He had the alert on the night of 25 September “just after Wales had smashed Australia in the World Cup, so I wasn’t ready to go to sleep, and I thought I’m just going to go out and see what I can see”.

He said: “It was a very diffused pink, and wasn’t visible to the naked eye, but it was coming out the back of the camera.

“So I set my camera up and waited to see if something would happen, and it was right place, right time,” he added.

Mathew edited the photograph he took of the Northern Lights over Dryslwyn Castle, to look fainter with little to no colour which is his interpretation of how the lights look to the naked eye

At about midnight he could see pillars of light rising from the horizon, and captured the image by taking one under-exposed image, one over-exposed and then one in the middle, to be the balance between the two, a term called bracketing, or HDR mode on the iPhone.

“It was absolutely spectacular, and I was ringing everybody I knew who lived locally to see if they were awake and stick their head out of the window.

“I rang a mate who lives five miles away and his wife wasn’t happy that I had woken them, and I said trust me, stick your head out of the window and you’ll thank me, and they saw the lights, so I wasn’t in the doghouse.

“It only lasted three to five minutes, but the rest of the night, and I mean the whole night you could still see that pink glow,” he said.

The experience can be lonely, but also a “magical feeling” and “very special.”

Mathew’s tips for capturing the Northern Lights

Be patient and do not be disheartened when it does not go your way, which is most of the time
Get some thermals, take a thermos and a deck chair and make a night of it – expect to be there for a couple of hours
Find an unobstructed view facing north, where you get a fairly clear view of the horizon. This could be on a hilltop or on a north-facing beach.
Get the apps on your phone so you can get the alerts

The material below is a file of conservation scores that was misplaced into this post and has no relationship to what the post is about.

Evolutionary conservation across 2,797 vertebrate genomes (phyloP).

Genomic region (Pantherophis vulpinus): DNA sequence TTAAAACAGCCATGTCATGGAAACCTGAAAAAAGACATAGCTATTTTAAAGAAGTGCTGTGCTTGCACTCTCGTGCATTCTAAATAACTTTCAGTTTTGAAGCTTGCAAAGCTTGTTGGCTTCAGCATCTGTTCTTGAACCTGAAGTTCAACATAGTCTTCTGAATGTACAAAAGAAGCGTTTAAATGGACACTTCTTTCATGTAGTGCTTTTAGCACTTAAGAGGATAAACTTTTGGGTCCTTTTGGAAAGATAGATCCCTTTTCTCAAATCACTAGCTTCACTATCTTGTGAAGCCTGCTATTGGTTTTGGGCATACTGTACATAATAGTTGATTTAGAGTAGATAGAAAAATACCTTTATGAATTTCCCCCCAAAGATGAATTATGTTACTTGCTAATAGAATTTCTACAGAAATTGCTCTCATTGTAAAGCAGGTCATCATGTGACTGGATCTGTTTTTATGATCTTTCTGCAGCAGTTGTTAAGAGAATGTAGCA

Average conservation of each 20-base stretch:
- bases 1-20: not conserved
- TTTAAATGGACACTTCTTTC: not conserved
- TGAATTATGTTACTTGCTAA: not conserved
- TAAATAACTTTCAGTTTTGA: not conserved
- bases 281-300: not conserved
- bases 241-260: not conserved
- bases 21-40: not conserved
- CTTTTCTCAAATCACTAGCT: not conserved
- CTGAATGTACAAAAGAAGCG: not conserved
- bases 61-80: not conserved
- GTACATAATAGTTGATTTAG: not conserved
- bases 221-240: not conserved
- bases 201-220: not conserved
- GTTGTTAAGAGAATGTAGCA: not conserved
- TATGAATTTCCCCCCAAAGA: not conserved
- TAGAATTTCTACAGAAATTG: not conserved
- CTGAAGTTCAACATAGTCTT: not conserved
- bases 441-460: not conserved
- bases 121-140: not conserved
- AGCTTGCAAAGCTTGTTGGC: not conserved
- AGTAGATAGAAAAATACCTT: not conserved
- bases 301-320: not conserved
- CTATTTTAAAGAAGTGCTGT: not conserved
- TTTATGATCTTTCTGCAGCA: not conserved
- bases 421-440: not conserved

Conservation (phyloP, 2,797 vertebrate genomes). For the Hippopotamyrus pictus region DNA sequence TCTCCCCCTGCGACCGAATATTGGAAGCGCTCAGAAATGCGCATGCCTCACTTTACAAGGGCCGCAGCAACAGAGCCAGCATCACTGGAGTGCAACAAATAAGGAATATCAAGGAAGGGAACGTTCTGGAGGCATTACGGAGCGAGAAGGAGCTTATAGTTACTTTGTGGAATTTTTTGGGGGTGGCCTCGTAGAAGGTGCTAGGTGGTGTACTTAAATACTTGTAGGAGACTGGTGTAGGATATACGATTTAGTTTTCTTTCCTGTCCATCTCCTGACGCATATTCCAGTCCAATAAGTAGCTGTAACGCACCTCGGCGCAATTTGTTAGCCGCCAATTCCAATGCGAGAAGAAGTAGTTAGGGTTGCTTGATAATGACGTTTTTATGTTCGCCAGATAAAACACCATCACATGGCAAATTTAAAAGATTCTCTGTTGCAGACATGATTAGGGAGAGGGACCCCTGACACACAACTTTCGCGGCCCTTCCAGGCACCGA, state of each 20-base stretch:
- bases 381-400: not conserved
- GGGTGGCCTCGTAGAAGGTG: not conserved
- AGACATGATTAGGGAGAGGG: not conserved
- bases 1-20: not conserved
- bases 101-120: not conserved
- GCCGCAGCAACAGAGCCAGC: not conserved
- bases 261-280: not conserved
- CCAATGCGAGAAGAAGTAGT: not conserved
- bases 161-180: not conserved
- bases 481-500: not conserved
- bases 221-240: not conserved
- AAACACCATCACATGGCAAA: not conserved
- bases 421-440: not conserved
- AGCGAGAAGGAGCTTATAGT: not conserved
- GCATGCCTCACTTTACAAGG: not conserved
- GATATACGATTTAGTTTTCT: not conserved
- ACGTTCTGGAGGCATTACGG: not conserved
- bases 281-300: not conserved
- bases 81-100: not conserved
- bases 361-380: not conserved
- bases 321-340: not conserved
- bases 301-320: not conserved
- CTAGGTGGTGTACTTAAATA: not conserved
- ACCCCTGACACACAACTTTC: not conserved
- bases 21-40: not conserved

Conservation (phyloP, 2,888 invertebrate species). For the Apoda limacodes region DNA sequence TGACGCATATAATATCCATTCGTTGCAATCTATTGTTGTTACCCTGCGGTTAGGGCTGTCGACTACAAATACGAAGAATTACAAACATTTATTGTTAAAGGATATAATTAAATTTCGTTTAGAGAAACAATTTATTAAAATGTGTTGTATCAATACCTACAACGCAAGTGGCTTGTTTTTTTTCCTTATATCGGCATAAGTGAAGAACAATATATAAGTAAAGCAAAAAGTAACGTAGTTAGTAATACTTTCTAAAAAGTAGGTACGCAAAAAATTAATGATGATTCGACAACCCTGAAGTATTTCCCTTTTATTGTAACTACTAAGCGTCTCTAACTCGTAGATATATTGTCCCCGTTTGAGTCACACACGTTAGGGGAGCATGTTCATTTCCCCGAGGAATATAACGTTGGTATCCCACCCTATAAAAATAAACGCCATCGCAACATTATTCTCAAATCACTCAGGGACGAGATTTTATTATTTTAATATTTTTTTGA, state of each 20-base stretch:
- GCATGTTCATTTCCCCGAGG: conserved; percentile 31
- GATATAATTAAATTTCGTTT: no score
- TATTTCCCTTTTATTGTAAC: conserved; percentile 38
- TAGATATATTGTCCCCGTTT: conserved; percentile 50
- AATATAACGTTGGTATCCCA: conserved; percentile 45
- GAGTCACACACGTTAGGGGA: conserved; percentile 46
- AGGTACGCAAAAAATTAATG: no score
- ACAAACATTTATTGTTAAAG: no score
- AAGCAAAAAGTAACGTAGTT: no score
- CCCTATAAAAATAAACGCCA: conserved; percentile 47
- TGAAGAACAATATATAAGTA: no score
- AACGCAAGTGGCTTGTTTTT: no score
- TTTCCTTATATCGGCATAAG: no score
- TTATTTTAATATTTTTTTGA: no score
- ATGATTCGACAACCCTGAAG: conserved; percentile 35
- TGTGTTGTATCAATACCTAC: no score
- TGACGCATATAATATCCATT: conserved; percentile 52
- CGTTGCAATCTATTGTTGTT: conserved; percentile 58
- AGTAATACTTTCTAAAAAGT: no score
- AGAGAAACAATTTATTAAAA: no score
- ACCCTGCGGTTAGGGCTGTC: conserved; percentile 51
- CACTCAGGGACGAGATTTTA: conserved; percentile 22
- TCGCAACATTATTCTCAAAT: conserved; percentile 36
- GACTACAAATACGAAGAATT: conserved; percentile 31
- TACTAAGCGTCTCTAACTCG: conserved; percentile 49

Join specific Facebook groups for the Northern Lights in the UK
Avoid looking at your phone or camera – let your eyes adjust and you will be able to see some gentle pinks and greens happening in the distance
Use a tripod
Use the widest aperture available to you to let the most light in
Have your exposure between five and 20 seconds
Have the sensitivity of your camera really high

Mathew Browne says he was lucky to capture this picture of a small meteor whilst photographing an early evening aurora

“It’s so rare to get a display that is strong and visible from here.

“I’ve been trying for 10 years to get a photo like this and it is only this year that I have managed to do it in a substantial way.

“Time moves very quickly when I’m out, but if you ask my wife, she would tell you I’m out all night.

“Being the winter the hours aren’t as punishing, but I am out for a good three to four hours to see the storm until it dies down.”

However, he has encountered suspicion with claims could not see the Northern Lights from Wales, and that his work is photoshopped.

130 images which are digitally stacked to create star trails, revealing the faint pink aurora that could not be seen to the naked eye or in individual frames

“This is because people’s expectations aren’t correct in terms of what you are going to see with the naked eye.

“I’m sure a lot of people the night I took that picture would have been driving home and didn’t even notice it, because it’s not as colourful to the naked eye.”